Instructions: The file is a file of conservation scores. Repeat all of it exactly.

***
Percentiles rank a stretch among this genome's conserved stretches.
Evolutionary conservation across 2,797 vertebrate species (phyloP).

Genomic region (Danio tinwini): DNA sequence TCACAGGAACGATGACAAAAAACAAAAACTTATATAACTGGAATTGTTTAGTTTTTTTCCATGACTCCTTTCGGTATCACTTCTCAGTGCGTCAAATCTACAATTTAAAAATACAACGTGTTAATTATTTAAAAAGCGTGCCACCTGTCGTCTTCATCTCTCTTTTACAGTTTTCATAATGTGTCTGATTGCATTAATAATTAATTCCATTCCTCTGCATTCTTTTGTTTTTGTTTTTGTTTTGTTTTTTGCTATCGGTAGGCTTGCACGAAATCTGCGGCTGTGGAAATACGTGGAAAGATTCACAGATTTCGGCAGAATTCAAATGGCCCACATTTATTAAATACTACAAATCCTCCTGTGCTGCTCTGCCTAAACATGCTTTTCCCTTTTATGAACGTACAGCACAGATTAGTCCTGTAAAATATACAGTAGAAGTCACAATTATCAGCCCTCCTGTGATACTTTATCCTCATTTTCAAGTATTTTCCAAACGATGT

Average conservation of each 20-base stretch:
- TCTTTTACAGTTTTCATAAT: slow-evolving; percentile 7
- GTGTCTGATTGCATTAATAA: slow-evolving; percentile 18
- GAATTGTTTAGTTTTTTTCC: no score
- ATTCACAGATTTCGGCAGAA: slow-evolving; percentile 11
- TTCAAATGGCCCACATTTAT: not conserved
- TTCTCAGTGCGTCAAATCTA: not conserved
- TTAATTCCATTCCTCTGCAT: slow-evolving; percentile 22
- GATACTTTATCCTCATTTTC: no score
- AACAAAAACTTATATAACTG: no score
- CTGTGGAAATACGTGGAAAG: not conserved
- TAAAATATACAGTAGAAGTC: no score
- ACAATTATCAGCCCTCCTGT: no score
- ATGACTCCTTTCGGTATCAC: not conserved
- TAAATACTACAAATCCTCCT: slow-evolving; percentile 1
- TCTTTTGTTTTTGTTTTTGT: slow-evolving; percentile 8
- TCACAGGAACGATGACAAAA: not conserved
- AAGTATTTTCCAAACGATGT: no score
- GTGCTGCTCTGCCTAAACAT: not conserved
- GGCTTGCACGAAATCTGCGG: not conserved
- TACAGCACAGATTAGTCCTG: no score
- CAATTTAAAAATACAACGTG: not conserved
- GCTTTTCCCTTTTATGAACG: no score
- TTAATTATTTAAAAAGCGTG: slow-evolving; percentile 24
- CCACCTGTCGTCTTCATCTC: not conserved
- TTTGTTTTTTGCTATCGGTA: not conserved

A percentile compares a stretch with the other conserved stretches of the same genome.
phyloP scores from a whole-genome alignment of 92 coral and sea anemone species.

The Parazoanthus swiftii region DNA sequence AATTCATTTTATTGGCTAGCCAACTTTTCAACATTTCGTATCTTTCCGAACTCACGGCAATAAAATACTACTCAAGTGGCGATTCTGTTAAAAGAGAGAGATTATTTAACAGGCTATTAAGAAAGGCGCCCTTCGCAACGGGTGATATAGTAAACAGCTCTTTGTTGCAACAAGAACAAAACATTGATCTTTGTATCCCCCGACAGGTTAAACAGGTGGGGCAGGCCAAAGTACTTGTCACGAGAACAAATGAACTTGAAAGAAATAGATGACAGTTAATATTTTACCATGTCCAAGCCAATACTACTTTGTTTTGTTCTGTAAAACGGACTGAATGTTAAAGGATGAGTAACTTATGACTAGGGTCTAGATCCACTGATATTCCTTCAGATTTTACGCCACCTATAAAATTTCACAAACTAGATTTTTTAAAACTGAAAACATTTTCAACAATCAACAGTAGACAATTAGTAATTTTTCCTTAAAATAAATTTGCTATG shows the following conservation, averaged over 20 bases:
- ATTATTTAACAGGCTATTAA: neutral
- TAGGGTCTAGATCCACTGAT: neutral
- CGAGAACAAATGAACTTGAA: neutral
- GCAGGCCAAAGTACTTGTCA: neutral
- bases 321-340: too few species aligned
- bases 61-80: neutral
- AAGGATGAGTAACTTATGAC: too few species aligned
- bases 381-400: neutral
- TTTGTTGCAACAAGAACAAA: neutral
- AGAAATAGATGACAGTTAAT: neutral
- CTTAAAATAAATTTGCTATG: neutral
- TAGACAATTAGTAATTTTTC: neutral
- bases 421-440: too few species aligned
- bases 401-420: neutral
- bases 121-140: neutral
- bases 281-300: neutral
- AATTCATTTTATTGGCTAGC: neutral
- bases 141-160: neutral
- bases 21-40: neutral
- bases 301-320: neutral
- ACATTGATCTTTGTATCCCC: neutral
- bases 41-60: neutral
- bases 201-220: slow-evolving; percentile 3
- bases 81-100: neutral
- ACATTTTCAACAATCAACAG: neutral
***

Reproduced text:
Percentiles rank a stretch among this genome's conserved stretches.
Evolutionary conservation across 2,797 vertebrate species (phyloP).

Genomic region (Danio tinwini): DNA sequence TCACAGGAACGATGACAAAAAACAAAAACTTATATAACTGGAATTGTTTAGTTTTTTTCCATGACTCCTTTCGGTATCACTTCTCAGTGCGTCAAATCTACAATTTAAAAATACAACGTGTTAATTATTTAAAAAGCGTGCCACCTGTCGTCTTCATCTCTCTTTTACAGTTTTCATAATGTGTCTGATTGCATTAATAATTAATTCCATTCCTCTGCATTCTTTTGTTTTTGTTTTTGTTTTGTTTTTTGCTATCGGTAGGCTTGCACGAAATCTGCGGCTGTGGAAATACGTGGAAAGATTCACAGATTTCGGCAGAATTCAAATGGCCCACATTTATTAAATACTACAAATCCTCCTGTGCTGCTCTGCCTAAACATGCTTTTCCCTTTTATGAACGTACAGCACAGATTAGTCCTGTAAAATATACAGTAGAAGTCACAATTATCAGCCCTCCTGTGATACTTTATCCTCATTTTCAAGTATTTTCCAAACGATGT

Average conservation of each 20-base stretch:
- TCTTTTACAGTTTTCATAAT: slow-evolving; percentile 7
- GTGTCTGATTGCATTAATAA: slow-evolving; percentile 18
- GAATTGTTTAGTTTTTTTCC: no score
- ATTCACAGATTTCGGCAGAA: slow-evolving; percentile 11
- TTCAAATGGCCCACATTTAT: not conserved
- TTCTCAGTGCGTCAAATCTA: not conserved
- TTAATTCCATTCCTCTGCAT: slow-evolving; percentile 22
- GATACTTTATCCTCATTTTC: no score
- AACAAAAACTTATATAACTG: no score
- CTGTGGAAATACGTGGAAAG: not conserved
- TAAAATATACAGTAGAAGTC: no score
- ACAATTATCAGCCCTCCTGT: no score
- ATGACTCCTTTCGGTATCAC: not conserved
- TAAATACTACAAATCCTCCT: slow-evolving; percentile 1
- TCTTTTGTTTTTGTTTTTGT: slow-evolving; percentile 8
- TCACAGGAACGATGACAAAA: not conserved
- AAGTATTTTCCAAACGATGT: no score
- GTGCTGCTCTGCCTAAACAT: not conserved
- GGCTTGCACGAAATCTGCGG: not conserved
- TACAGCACAGATTAGTCCTG: no score
- CAATTTAAAAATACAACGTG: not conserved
- GCTTTTCCCTTTTATGAACG: no score
- TTAATTATTTAAAAAGCGTG: slow-evolving; percentile 24
- CCACCTGTCGTCTTCATCTC: not conserved
- TTTGTTTTTTGCTATCGGTA: not conserved

A percentile compares a stretch with the other conserved stretches of the same genome.
phyloP scores from a whole-genome alignment of 92 coral and sea anemone species.

The Parazoanthus swiftii region DNA sequence AATTCATTTTATTGGCTAGCCAACTTTTCAACATTTCGTATCTTTCCGAACTCACGGCAATAAAATACTACTCAAGTGGCGATTCTGTTAAAAGAGAGAGATTATTTAACAGGCTATTAAGAAAGGCGCCCTTCGCAACGGGTGATATAGTAAACAGCTCTTTGTTGCAACAAGAACAAAACATTGATCTTTGTATCCCCCGACAGGTTAAACAGGTGGGGCAGGCCAAAGTACTTGTCACGAGAACAAATGAACTTGAAAGAAATAGATGACAGTTAATATTTTACCATGTCCAAGCCAATACTACTTTGTTTTGTTCTGTAAAACGGACTGAATGTTAAAGGATGAGTAACTTATGACTAGGGTCTAGATCCACTGATATTCCTTCAGATTTTACGCCACCTATAAAATTTCACAAACTAGATTTTTTAAAACTGAAAACATTTTCAACAATCAACAGTAGACAATTAGTAATTTTTCCTTAAAATAAATTTGCTATG shows the following conservation, averaged over 20 bases:
- ATTATTTAACAGGCTATTAA: neutral
- TAGGGTCTAGATCCACTGAT: neutral
- CGAGAACAAATGAACTTGAA: neutral
- GCAGGCCAAAGTACTTGTCA: neutral
- bases 321-340: too few species aligned
- bases 61-80: neutral
- AAGGATGAGTAACTTATGAC: too few species aligned
- bases 381-400: neutral
- TTTGTTGCAACAAGAACAAA: neutral
- AGAAATAGATGACAGTTAAT: neutral
- CTTAAAATAAATTTGCTATG: neutral
- TAGACAATTAGTAATTTTTC: neutral
- bases 421-440: too few species aligned
- bases 401-420: neutral
- bases 121-140: neutral
- bases 281-300: neutral
- AATTCATTTTATTGGCTAGC: neutral
- bases 141-160: neutral
- bases 21-40: neutral
- bases 301-320: neutral
- ACATTGATCTTTGTATCCCC: neutral
- bases 41-60: neutral
- bases 201-220: slow-evolving; percentile 3
- bases 81-100: neutral
- ACATTTTCAACAATCAACAG: neutral